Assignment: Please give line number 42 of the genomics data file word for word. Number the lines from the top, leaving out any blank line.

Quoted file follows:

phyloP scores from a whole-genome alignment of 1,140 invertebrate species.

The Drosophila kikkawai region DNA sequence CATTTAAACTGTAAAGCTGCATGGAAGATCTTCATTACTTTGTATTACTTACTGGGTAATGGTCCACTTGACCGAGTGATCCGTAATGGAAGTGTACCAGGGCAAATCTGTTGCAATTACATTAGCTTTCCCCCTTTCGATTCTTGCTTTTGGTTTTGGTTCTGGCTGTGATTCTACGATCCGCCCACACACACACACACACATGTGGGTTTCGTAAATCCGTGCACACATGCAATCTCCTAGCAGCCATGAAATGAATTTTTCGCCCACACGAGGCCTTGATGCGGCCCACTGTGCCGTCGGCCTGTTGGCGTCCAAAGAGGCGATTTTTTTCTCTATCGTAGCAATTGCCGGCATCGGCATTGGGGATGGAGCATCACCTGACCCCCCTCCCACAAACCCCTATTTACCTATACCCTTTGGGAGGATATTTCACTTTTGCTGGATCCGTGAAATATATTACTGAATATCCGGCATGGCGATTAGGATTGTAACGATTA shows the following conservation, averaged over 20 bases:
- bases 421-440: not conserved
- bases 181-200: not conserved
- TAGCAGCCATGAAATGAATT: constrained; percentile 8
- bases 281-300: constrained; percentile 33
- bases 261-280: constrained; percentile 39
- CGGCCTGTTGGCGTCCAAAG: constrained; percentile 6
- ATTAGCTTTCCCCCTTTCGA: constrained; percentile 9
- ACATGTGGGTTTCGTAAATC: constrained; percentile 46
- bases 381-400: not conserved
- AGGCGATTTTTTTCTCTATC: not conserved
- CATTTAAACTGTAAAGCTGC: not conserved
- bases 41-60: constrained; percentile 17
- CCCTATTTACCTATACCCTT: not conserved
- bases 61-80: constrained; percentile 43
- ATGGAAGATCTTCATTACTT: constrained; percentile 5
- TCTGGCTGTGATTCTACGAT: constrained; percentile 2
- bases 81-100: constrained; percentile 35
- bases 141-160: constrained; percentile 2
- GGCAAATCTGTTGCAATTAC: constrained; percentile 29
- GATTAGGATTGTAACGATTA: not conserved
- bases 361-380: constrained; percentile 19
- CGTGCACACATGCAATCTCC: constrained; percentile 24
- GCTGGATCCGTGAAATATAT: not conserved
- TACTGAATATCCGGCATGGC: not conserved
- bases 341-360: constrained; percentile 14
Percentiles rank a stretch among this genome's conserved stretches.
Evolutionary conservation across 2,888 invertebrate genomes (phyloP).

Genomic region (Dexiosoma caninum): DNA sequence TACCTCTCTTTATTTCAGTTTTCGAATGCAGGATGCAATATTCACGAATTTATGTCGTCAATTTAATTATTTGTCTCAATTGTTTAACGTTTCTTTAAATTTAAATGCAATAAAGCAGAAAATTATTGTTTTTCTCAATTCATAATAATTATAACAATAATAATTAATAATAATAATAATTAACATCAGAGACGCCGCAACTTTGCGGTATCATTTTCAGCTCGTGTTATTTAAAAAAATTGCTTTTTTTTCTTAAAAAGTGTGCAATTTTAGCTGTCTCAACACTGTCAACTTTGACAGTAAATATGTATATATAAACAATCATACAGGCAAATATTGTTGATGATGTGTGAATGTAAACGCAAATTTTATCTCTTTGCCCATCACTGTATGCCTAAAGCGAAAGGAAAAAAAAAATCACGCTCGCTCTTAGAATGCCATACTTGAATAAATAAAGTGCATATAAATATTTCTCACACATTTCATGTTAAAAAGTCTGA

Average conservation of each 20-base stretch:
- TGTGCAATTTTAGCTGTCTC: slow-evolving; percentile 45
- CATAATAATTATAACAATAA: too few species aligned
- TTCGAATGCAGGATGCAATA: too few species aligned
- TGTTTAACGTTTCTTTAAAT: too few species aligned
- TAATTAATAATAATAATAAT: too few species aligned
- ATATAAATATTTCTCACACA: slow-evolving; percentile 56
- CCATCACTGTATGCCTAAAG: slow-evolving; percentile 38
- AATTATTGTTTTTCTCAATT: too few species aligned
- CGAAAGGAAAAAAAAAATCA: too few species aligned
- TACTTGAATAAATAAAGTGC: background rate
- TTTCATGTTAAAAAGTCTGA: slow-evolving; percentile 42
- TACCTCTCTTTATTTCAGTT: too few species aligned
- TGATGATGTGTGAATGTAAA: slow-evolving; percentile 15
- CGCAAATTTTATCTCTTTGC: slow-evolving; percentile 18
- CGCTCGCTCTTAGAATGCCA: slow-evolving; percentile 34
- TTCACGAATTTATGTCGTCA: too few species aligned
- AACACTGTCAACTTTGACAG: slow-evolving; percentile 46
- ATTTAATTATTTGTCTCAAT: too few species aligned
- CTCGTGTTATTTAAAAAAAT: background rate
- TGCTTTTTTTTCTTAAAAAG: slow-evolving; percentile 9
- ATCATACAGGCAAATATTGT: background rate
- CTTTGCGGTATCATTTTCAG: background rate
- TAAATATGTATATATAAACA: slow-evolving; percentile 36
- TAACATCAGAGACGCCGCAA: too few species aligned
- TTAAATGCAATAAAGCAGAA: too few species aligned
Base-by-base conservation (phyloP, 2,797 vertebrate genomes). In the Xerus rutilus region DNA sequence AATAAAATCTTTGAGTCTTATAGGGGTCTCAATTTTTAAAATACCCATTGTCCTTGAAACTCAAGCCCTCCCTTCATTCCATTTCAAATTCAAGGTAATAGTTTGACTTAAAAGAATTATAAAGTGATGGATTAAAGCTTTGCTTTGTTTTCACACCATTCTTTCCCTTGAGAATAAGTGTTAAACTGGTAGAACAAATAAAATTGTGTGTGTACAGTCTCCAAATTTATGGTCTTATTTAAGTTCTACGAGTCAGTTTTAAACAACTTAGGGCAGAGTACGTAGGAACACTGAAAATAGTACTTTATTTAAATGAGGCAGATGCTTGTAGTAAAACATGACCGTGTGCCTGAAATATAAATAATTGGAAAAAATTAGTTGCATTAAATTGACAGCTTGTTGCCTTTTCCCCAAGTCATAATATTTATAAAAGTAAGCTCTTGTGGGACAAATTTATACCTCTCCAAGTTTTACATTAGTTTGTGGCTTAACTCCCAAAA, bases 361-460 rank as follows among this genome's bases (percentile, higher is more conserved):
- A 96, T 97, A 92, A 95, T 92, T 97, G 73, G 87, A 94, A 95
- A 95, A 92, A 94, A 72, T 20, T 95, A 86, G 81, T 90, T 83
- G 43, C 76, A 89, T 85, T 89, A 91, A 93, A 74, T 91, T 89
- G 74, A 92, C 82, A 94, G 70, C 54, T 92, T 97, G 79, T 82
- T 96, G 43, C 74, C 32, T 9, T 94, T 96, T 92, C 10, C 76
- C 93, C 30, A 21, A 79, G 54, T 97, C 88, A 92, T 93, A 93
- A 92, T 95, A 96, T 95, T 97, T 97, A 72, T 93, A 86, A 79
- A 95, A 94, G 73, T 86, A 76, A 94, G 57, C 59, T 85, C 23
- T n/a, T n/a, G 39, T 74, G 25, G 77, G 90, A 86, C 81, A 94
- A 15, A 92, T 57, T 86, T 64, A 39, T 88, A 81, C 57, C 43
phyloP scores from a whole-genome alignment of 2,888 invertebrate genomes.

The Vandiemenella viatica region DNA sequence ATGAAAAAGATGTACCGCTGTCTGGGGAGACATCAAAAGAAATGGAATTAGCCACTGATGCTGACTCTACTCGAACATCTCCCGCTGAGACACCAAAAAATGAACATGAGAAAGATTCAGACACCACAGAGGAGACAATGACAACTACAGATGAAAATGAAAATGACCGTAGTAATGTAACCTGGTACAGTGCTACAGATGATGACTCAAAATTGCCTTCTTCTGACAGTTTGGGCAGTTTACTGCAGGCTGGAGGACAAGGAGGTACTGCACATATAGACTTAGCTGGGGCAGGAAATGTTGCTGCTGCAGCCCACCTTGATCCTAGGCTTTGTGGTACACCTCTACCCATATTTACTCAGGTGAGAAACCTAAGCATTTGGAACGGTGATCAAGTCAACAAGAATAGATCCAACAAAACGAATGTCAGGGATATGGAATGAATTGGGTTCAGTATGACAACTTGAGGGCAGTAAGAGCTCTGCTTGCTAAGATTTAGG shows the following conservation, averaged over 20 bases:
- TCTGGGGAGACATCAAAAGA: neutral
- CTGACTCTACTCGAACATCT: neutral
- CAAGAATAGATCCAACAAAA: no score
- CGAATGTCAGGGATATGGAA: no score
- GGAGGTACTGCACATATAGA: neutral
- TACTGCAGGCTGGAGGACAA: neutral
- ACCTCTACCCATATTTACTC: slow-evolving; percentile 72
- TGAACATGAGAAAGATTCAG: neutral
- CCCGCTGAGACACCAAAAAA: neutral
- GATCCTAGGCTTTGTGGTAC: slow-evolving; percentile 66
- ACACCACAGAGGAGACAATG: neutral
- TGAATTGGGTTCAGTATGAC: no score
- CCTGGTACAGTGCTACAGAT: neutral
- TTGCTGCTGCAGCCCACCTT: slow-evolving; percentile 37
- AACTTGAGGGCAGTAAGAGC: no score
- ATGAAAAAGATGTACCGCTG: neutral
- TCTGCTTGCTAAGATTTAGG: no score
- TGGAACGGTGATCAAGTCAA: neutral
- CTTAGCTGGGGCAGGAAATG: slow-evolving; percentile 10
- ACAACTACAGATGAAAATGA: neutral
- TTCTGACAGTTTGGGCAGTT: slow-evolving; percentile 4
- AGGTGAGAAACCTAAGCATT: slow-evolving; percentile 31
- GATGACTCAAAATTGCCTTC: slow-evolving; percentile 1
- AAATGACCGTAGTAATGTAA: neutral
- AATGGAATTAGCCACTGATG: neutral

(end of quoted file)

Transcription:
- TTTCATGTTAAAAAGTCTGA: slow-evolving; percentile 42